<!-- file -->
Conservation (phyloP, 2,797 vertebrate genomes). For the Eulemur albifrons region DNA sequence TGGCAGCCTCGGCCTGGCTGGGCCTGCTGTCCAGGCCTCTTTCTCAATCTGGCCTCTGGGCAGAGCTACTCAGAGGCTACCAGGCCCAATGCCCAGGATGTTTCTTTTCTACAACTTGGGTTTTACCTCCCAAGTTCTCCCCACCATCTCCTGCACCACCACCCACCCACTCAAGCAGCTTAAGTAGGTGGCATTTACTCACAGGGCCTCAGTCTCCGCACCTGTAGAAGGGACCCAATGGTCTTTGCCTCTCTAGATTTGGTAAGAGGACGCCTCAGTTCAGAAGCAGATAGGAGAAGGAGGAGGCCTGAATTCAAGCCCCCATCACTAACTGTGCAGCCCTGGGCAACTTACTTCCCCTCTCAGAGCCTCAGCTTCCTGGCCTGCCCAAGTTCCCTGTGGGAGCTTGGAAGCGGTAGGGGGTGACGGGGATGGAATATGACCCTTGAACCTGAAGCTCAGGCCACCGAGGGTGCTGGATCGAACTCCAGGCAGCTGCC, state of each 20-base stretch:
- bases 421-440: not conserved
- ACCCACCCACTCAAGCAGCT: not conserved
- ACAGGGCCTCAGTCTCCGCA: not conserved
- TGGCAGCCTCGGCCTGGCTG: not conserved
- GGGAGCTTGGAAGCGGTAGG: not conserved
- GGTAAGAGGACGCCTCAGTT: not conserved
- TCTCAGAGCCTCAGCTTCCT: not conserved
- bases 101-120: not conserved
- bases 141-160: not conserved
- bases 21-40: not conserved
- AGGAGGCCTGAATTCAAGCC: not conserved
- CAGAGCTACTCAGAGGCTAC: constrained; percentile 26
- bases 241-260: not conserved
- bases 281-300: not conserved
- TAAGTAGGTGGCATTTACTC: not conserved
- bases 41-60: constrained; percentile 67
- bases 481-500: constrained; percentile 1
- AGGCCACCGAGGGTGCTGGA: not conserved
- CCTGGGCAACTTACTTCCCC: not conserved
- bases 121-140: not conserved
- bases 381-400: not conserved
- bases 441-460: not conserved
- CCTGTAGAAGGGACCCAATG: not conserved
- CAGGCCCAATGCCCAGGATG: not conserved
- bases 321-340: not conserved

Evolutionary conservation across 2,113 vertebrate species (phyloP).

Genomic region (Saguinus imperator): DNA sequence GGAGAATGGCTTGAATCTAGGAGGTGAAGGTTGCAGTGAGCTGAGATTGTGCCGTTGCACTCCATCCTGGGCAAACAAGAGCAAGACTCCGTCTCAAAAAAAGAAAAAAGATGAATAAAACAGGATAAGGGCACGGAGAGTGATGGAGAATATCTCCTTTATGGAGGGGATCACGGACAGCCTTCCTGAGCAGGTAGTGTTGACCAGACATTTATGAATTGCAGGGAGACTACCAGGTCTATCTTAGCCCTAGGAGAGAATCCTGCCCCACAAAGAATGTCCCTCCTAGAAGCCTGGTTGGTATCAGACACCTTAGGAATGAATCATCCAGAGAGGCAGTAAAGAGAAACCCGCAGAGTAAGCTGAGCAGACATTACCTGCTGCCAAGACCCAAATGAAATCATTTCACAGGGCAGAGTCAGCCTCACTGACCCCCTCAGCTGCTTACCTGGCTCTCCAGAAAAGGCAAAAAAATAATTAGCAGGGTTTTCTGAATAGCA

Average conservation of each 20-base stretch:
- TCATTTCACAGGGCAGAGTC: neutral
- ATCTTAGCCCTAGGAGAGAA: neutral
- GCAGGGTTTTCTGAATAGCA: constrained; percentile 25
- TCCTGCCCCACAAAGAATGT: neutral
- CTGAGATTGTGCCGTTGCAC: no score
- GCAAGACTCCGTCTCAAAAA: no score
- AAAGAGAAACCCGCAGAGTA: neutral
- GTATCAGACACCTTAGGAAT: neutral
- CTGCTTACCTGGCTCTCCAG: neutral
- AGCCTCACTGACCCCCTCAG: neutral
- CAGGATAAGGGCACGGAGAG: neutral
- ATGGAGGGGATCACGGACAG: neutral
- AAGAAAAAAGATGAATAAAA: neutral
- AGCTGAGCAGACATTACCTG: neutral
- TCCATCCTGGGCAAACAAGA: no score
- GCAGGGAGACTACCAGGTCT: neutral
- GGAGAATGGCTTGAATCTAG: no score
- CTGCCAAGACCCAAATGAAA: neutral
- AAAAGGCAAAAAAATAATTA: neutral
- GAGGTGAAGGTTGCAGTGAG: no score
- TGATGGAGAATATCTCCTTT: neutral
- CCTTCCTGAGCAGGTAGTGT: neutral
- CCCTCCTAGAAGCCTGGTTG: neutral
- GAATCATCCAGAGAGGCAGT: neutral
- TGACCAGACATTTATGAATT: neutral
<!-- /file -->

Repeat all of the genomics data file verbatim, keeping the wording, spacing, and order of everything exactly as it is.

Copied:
Conservation (phyloP, 2,797 vertebrate genomes). For the Eulemur albifrons region DNA sequence TGGCAGCCTCGGCCTGGCTGGGCCTGCTGTCCAGGCCTCTTTCTCAATCTGGCCTCTGGGCAGAGCTACTCAGAGGCTACCAGGCCCAATGCCCAGGATGTTTCTTTTCTACAACTTGGGTTTTACCTCCCAAGTTCTCCCCACCATCTCCTGCACCACCACCCACCCACTCAAGCAGCTTAAGTAGGTGGCATTTACTCACAGGGCCTCAGTCTCCGCACCTGTAGAAGGGACCCAATGGTCTTTGCCTCTCTAGATTTGGTAAGAGGACGCCTCAGTTCAGAAGCAGATAGGAGAAGGAGGAGGCCTGAATTCAAGCCCCCATCACTAACTGTGCAGCCCTGGGCAACTTACTTCCCCTCTCAGAGCCTCAGCTTCCTGGCCTGCCCAAGTTCCCTGTGGGAGCTTGGAAGCGGTAGGGGGTGACGGGGATGGAATATGACCCTTGAACCTGAAGCTCAGGCCACCGAGGGTGCTGGATCGAACTCCAGGCAGCTGCC, state of each 20-base stretch:
- bases 421-440: not conserved
- ACCCACCCACTCAAGCAGCT: not conserved
- ACAGGGCCTCAGTCTCCGCA: not conserved
- TGGCAGCCTCGGCCTGGCTG: not conserved
- GGGAGCTTGGAAGCGGTAGG: not conserved
- GGTAAGAGGACGCCTCAGTT: not conserved
- TCTCAGAGCCTCAGCTTCCT: not conserved
- bases 101-120: not conserved
- bases 141-160: not conserved
- bases 21-40: not conserved
- AGGAGGCCTGAATTCAAGCC: not conserved
- CAGAGCTACTCAGAGGCTAC: constrained; percentile 26
- bases 241-260: not conserved
- bases 281-300: not conserved
- TAAGTAGGTGGCATTTACTC: not conserved
- bases 41-60: constrained; percentile 67
- bases 481-500: constrained; percentile 1
- AGGCCACCGAGGGTGCTGGA: not conserved
- CCTGGGCAACTTACTTCCCC: not conserved
- bases 121-140: not conserved
- bases 381-400: not conserved
- bases 441-460: not conserved
- CCTGTAGAAGGGACCCAATG: not conserved
- CAGGCCCAATGCCCAGGATG: not conserved
- bases 321-340: not conserved

Evolutionary conservation across 2,113 vertebrate species (phyloP).

Genomic region (Saguinus imperator): DNA sequence GGAGAATGGCTTGAATCTAGGAGGTGAAGGTTGCAGTGAGCTGAGATTGTGCCGTTGCACTCCATCCTGGGCAAACAAGAGCAAGACTCCGTCTCAAAAAAAGAAAAAAGATGAATAAAACAGGATAAGGGCACGGAGAGTGATGGAGAATATCTCCTTTATGGAGGGGATCACGGACAGCCTTCCTGAGCAGGTAGTGTTGACCAGACATTTATGAATTGCAGGGAGACTACCAGGTCTATCTTAGCCCTAGGAGAGAATCCTGCCCCACAAAGAATGTCCCTCCTAGAAGCCTGGTTGGTATCAGACACCTTAGGAATGAATCATCCAGAGAGGCAGTAAAGAGAAACCCGCAGAGTAAGCTGAGCAGACATTACCTGCTGCCAAGACCCAAATGAAATCATTTCACAGGGCAGAGTCAGCCTCACTGACCCCCTCAGCTGCTTACCTGGCTCTCCAGAAAAGGCAAAAAAATAATTAGCAGGGTTTTCTGAATAGCA

Average conservation of each 20-base stretch:
- TCATTTCACAGGGCAGAGTC: neutral
- ATCTTAGCCCTAGGAGAGAA: neutral
- GCAGGGTTTTCTGAATAGCA: constrained; percentile 25
- TCCTGCCCCACAAAGAATGT: neutral
- CTGAGATTGTGCCGTTGCAC: no score
- GCAAGACTCCGTCTCAAAAA: no score
- AAAGAGAAACCCGCAGAGTA: neutral
- GTATCAGACACCTTAGGAAT: neutral
- CTGCTTACCTGGCTCTCCAG: neutral
- AGCCTCACTGACCCCCTCAG: neutral
- CAGGATAAGGGCACGGAGAG: neutral
- ATGGAGGGGATCACGGACAG: neutral
- AAGAAAAAAGATGAATAAAA: neutral
- AGCTGAGCAGACATTACCTG: neutral
- TCCATCCTGGGCAAACAAGA: no score
- GCAGGGAGACTACCAGGTCT: neutral
- GGAGAATGGCTTGAATCTAG: no score
- CTGCCAAGACCCAAATGAAA: neutral
- AAAAGGCAAAAAAATAATTA: neutral
- GAGGTGAAGGTTGCAGTGAG: no score
- TGATGGAGAATATCTCCTTT: neutral
- CCTTCCTGAGCAGGTAGTGT: neutral
- CCCTCCTAGAAGCCTGGTTG: neutral
- GAATCATCCAGAGAGGCAGT: neutral
- TGACCAGACATTTATGAATT: neutral